Without engaging culture or a process of cultural change, structural changes not only lack meaning but its people and populations *may not understand how to engage with the new structure or system and, therefore, revert back to the systems that they know, even if those systems are destructive. It is, therefore, important that initiatives for structural and systemic change *engage culture for meaningful participation.
This means working to synthesize culture codes and *using their knowledge and symbols to reorder and re-experience social phenomena in order to generate new meanings and environments. Through this **transformative cultural engagement, initiatives for systemic change can engage authentic participation and social transformation.
Culture Code 4: The Arts
The fact that arts have had a long history with social change is no coincidence. The arts enable us to read what is embodied and embedded in the larger social order. They are the densest information ground for understanding group values, characteristics, communication and social processes.
oi.. i think legit art isn’t made for reading/informing ness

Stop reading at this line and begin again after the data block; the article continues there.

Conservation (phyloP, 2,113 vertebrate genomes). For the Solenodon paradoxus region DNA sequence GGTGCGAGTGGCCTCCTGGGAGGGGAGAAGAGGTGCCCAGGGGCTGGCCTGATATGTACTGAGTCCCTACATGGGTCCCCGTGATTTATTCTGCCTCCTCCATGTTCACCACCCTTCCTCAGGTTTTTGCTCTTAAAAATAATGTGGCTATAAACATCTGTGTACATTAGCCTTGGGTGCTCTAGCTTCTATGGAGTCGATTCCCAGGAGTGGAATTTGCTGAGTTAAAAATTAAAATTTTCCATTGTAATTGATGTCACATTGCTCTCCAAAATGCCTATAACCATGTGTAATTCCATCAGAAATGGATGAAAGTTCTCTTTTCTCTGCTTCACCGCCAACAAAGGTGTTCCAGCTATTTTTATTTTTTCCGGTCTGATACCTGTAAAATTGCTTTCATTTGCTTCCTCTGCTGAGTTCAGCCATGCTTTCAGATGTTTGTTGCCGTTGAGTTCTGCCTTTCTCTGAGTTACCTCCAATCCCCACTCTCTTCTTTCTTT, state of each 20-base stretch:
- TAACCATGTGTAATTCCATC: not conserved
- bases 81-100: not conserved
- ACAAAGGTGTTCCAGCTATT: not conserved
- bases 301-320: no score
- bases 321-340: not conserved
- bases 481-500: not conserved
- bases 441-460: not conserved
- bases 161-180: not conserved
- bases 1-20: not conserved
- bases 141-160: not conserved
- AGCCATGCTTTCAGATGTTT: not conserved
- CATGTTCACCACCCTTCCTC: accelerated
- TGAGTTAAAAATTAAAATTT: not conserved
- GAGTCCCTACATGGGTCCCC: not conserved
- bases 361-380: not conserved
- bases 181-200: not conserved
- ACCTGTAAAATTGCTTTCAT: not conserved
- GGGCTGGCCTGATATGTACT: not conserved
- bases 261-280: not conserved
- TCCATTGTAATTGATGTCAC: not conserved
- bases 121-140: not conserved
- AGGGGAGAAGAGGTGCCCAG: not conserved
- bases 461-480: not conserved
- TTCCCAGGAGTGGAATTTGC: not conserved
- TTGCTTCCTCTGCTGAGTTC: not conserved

With the right understanding and engagement, the arts can play a huge role in re-inventing social narratives, transforming mindsets, catharsis, healing wounds of societal violence, catalysing systemic change as well as cultivating alternative cultures with values that align to more sustainable systems.
sounds like anti art.. like coercion
The arts can effectively catalyse social transformation and hold much potential to strengthen systemic interventions. To utilise the arts-based interventions for systemic change, the wider lens of culture can first enable one to see which artistic interventions could be most relevant and have the highest transformative potential for the context of systemic change
sounds like someone wants to be in control of telling people what to do
Culture can be said to contain the above mechanisms, ‘culture codes’ and critical nests of relationships that when altered systemically and integrally can alter behavioural and societal outcomes. By changing our perception and understandings we increase our capacities to support and even give rise to systemic change. New processes of social learning generate new understandings and new forms of relationships which can enable authentic *reordering of social formations for a new social architecture.
thinking.. carhart-harris entropy law
Through this three-pillared framework of Socio-Systemic science, we can highlight key axis points to act on and create more effective activism strategies and transformative *leadership. Some of these axis points may be bio-social axis, some cultural axis and some socio-systemic axis depending on the context. Through this framework we can create methods of systemic action alongside identifying key axis points to leverage systemic change. We can understand how to develop methods of practice which can alter outcomes **scientifically.